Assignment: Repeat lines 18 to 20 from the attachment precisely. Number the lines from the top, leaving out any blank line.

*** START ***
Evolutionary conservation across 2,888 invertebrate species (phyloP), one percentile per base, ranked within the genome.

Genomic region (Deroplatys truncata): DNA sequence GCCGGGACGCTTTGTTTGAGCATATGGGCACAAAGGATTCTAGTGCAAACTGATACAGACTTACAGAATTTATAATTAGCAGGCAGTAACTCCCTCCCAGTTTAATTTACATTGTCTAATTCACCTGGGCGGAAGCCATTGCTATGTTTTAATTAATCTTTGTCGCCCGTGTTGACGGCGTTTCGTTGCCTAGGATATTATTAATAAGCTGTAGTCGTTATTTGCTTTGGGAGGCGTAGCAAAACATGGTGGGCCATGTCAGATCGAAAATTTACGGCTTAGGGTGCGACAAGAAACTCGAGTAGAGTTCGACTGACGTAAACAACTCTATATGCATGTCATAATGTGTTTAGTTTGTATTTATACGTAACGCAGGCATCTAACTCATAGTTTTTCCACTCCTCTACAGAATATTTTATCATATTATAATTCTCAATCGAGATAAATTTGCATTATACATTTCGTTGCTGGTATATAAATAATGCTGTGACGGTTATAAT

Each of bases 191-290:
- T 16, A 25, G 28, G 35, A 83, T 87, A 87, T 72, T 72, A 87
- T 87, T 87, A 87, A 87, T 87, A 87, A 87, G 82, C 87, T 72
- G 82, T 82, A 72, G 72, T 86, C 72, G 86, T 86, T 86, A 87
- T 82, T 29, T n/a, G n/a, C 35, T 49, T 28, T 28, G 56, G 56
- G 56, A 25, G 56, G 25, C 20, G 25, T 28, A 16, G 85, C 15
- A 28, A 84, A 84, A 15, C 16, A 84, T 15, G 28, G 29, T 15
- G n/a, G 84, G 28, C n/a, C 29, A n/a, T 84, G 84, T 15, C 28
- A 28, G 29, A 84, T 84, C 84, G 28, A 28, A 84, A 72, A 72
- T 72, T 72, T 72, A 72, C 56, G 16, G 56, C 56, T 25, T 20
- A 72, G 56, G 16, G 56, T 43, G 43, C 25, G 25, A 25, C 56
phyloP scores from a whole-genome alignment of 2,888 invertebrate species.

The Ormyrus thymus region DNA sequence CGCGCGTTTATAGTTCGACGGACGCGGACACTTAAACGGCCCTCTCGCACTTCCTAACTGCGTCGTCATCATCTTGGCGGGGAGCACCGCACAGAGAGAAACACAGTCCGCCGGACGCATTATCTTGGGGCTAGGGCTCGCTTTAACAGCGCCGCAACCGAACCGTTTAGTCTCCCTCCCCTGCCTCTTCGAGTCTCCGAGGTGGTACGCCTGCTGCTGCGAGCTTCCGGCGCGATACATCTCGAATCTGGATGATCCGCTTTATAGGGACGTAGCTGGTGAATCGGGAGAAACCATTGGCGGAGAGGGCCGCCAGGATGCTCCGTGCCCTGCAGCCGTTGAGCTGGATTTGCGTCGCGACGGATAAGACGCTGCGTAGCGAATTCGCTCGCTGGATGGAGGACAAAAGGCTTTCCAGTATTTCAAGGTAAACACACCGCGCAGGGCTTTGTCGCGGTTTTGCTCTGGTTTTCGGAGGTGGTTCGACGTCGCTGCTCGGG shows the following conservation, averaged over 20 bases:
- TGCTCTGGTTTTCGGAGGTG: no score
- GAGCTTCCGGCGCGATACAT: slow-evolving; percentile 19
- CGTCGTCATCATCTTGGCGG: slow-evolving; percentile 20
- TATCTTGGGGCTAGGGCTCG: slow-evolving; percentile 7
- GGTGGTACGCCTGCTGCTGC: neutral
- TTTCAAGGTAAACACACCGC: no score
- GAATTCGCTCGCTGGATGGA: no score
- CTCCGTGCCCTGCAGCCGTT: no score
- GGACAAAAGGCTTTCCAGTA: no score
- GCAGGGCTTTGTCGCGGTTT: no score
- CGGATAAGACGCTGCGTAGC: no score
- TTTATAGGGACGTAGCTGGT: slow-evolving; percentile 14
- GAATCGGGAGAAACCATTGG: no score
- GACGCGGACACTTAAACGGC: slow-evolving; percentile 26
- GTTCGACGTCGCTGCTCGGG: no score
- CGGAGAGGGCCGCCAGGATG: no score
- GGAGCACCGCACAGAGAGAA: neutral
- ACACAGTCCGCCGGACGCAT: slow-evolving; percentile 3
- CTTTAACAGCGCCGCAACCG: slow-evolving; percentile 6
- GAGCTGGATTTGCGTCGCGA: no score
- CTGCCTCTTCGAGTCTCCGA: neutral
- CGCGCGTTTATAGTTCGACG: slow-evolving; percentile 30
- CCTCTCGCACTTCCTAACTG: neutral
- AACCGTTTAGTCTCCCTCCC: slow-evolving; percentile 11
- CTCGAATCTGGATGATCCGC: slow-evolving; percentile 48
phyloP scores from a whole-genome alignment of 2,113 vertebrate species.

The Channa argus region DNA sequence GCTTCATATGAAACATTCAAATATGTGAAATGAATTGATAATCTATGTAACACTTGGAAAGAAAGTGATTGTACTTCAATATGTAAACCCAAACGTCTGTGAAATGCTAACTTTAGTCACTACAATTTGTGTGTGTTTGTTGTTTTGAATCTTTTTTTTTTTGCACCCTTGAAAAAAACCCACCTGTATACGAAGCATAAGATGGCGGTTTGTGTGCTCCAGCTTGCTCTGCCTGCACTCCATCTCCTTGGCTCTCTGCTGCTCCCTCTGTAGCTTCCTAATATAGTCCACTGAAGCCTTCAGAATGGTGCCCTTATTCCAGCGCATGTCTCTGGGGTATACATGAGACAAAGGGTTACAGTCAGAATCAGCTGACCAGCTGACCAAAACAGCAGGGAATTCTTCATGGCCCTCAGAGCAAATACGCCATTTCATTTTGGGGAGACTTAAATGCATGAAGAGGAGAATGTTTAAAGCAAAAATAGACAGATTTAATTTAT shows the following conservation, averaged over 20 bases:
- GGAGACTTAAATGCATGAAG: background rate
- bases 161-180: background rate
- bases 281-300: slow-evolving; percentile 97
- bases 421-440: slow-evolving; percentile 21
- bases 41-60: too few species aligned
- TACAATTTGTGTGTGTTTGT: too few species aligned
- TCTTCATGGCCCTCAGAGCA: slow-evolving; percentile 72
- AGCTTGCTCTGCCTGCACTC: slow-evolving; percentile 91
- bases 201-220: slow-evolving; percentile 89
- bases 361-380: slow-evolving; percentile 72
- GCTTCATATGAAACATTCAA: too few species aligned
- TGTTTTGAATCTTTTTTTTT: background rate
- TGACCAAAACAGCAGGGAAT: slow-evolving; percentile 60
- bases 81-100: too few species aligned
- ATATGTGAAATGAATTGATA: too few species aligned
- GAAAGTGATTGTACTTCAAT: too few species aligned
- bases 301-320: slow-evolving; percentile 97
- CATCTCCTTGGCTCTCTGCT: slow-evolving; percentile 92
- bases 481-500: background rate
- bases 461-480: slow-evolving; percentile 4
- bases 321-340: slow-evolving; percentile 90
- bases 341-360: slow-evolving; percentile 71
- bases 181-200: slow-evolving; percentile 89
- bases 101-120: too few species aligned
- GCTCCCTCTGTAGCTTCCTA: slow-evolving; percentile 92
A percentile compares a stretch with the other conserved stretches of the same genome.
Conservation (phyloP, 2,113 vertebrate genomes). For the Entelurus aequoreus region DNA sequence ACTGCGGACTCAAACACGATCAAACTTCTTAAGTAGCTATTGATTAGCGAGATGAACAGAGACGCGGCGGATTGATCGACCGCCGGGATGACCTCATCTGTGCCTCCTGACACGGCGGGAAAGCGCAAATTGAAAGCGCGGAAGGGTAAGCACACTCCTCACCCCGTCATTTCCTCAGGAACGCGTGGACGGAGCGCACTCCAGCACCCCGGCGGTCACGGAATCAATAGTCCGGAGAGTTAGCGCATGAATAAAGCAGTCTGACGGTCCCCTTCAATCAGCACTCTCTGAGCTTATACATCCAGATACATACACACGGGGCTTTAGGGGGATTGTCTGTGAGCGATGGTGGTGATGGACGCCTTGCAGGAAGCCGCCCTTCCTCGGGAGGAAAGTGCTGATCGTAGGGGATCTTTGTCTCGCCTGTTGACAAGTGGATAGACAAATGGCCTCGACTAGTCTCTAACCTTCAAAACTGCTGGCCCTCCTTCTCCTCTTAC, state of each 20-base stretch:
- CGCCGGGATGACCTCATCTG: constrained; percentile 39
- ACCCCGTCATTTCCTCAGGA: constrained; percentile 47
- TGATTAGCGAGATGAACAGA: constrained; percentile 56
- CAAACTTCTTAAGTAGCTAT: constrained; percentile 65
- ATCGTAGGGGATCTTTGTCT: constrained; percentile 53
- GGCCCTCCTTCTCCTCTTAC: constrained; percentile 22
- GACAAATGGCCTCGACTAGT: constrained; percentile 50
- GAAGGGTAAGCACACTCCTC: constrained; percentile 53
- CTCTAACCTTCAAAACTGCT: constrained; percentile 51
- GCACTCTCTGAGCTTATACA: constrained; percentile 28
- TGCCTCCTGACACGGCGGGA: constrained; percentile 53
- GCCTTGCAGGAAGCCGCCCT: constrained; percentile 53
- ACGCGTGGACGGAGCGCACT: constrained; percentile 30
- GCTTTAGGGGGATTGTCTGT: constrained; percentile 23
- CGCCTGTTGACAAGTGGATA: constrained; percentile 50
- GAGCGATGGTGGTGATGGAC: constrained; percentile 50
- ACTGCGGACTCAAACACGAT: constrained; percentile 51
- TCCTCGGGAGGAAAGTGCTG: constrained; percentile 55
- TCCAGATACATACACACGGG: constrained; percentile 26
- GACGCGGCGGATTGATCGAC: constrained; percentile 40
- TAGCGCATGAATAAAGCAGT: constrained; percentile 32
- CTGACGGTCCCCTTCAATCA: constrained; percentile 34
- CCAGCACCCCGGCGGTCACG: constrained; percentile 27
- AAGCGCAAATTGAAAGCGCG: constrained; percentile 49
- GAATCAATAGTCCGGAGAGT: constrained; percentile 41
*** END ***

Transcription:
- CGTCGTCATCATCTTGGCGG: slow-evolving; percentile 20
- TATCTTGGGGCTAGGGCTCG: slow-evolving; percentile 7
- GGTGGTACGCCTGCTGCTGC: neutral